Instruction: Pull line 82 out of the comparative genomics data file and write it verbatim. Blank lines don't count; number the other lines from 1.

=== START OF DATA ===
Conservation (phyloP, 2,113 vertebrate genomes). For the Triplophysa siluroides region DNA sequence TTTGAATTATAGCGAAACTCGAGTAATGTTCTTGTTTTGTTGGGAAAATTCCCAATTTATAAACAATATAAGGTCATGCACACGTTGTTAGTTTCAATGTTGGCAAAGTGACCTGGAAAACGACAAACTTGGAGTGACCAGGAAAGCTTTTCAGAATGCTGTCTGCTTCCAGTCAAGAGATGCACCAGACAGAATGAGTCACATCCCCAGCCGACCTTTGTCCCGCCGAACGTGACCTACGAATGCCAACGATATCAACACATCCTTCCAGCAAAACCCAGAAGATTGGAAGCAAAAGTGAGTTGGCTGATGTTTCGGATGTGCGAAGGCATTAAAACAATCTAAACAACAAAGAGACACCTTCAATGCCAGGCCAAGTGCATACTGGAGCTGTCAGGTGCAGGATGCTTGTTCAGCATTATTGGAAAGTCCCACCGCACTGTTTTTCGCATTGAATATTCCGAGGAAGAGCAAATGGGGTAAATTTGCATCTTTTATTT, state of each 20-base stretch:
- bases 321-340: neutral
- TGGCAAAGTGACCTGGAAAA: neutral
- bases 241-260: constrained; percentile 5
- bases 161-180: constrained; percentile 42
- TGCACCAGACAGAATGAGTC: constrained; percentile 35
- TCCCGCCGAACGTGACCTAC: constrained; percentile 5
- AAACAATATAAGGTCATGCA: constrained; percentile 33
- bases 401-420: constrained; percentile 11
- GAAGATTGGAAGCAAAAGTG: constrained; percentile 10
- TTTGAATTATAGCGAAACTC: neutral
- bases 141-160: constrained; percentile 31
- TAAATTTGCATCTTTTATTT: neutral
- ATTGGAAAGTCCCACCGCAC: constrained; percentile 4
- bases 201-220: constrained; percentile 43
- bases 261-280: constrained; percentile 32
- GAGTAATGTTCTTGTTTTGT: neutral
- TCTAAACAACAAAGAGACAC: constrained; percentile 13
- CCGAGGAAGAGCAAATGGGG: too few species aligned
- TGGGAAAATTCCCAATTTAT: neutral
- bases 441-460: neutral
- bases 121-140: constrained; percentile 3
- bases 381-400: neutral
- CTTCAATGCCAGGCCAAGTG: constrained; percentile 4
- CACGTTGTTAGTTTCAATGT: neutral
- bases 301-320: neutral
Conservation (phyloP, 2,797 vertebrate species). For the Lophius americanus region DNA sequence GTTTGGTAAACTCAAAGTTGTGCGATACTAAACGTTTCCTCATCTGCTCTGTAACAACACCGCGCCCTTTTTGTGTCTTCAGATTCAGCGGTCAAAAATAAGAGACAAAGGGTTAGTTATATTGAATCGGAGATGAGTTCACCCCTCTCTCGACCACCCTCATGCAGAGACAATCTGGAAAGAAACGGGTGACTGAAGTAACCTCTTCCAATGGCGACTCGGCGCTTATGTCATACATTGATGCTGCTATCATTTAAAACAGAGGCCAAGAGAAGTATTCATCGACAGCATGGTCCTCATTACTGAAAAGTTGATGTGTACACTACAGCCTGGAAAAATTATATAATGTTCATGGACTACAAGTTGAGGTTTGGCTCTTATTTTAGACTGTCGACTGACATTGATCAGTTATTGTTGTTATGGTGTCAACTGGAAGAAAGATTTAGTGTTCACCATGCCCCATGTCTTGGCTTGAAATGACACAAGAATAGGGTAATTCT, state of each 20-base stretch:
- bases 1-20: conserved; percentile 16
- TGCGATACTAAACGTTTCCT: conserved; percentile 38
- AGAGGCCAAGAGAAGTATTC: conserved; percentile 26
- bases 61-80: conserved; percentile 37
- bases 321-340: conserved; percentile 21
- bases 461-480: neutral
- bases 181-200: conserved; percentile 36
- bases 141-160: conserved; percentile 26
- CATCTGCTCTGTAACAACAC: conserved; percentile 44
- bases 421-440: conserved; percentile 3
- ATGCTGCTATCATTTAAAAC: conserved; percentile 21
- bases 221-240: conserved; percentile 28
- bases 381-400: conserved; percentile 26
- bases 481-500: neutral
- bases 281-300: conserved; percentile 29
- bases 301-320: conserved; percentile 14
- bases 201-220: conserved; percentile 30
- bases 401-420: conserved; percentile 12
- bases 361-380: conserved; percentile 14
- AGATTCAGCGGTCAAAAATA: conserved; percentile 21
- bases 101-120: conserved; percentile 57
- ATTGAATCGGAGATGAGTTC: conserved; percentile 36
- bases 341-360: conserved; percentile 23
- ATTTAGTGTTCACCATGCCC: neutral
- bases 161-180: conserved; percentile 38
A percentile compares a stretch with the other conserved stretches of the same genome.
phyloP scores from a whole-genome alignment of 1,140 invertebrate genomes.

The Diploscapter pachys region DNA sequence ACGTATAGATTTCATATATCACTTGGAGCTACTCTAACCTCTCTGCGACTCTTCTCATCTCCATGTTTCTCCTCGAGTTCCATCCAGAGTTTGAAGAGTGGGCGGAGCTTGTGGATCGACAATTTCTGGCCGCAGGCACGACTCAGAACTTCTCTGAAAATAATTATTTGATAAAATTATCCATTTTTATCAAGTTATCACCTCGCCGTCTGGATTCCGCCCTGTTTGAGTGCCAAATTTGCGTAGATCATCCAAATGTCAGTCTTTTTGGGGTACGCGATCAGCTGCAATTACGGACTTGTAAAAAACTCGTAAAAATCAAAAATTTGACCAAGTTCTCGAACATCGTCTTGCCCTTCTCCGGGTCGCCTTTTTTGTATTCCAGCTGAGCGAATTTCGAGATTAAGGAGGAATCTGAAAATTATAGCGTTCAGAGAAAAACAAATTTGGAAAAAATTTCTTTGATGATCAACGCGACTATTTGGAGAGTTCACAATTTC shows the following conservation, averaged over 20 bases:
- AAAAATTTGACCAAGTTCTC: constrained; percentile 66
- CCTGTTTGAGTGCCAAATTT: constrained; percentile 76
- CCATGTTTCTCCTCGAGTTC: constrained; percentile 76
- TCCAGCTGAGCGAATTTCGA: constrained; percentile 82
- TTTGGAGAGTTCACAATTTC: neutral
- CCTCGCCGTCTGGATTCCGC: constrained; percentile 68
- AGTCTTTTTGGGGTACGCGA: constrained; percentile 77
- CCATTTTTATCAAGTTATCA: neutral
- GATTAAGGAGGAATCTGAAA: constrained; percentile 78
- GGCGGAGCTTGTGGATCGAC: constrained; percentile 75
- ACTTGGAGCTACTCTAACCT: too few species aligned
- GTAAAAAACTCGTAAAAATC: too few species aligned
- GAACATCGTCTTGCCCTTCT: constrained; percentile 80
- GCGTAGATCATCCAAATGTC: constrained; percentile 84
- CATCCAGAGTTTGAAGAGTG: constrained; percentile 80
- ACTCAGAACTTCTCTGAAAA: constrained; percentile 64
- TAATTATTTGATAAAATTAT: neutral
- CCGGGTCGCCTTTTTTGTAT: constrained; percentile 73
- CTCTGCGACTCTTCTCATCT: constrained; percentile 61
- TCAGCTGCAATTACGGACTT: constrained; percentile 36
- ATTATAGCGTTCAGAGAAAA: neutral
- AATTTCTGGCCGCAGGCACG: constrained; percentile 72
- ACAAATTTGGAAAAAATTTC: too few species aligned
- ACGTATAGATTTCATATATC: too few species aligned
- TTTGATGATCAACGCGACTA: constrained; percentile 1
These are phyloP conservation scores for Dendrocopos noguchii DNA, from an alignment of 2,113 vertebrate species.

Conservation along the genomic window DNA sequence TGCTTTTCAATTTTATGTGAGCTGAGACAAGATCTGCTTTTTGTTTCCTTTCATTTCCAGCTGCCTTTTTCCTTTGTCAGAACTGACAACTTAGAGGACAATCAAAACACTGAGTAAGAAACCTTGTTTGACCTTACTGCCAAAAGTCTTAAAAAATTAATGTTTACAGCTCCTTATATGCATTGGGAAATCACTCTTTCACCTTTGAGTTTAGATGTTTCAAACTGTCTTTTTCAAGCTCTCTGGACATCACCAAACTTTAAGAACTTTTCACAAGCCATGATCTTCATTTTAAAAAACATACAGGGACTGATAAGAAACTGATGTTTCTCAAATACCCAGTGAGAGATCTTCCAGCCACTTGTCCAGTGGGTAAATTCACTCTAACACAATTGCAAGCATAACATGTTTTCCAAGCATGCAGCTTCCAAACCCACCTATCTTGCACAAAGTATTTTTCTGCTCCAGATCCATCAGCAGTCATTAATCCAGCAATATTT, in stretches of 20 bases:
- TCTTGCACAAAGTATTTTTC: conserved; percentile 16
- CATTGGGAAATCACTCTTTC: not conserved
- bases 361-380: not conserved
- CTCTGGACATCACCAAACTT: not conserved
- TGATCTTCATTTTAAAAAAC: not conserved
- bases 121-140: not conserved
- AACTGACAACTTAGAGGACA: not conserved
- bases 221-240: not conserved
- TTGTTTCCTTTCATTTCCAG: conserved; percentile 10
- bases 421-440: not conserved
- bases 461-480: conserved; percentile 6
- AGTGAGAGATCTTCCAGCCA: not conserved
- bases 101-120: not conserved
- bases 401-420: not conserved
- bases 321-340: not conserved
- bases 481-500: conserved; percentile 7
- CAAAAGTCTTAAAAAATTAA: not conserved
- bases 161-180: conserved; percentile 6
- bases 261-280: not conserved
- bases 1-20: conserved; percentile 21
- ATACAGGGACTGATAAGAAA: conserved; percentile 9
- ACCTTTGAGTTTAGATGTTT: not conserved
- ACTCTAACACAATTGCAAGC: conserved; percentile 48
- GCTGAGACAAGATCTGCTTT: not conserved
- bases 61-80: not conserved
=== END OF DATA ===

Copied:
Conservation along the genomic window DNA sequence TGCTTTTCAATTTTATGTGAGCTGAGACAAGATCTGCTTTTTGTTTCCTTTCATTTCCAGCTGCCTTTTTCCTTTGTCAGAACTGACAACTTAGAGGACAATCAAAACACTGAGTAAGAAACCTTGTTTGACCTTACTGCCAAAAGTCTTAAAAAATTAATGTTTACAGCTCCTTATATGCATTGGGAAATCACTCTTTCACCTTTGAGTTTAGATGTTTCAAACTGTCTTTTTCAAGCTCTCTGGACATCACCAAACTTTAAGAACTTTTCACAAGCCATGATCTTCATTTTAAAAAACATACAGGGACTGATAAGAAACTGATGTTTCTCAAATACCCAGTGAGAGATCTTCCAGCCACTTGTCCAGTGGGTAAATTCACTCTAACACAATTGCAAGCATAACATGTTTTCCAAGCATGCAGCTTCCAAACCCACCTATCTTGCACAAAGTATTTTTCTGCTCCAGATCCATCAGCAGTCATTAATCCAGCAATATTT, in stretches of 20 bases: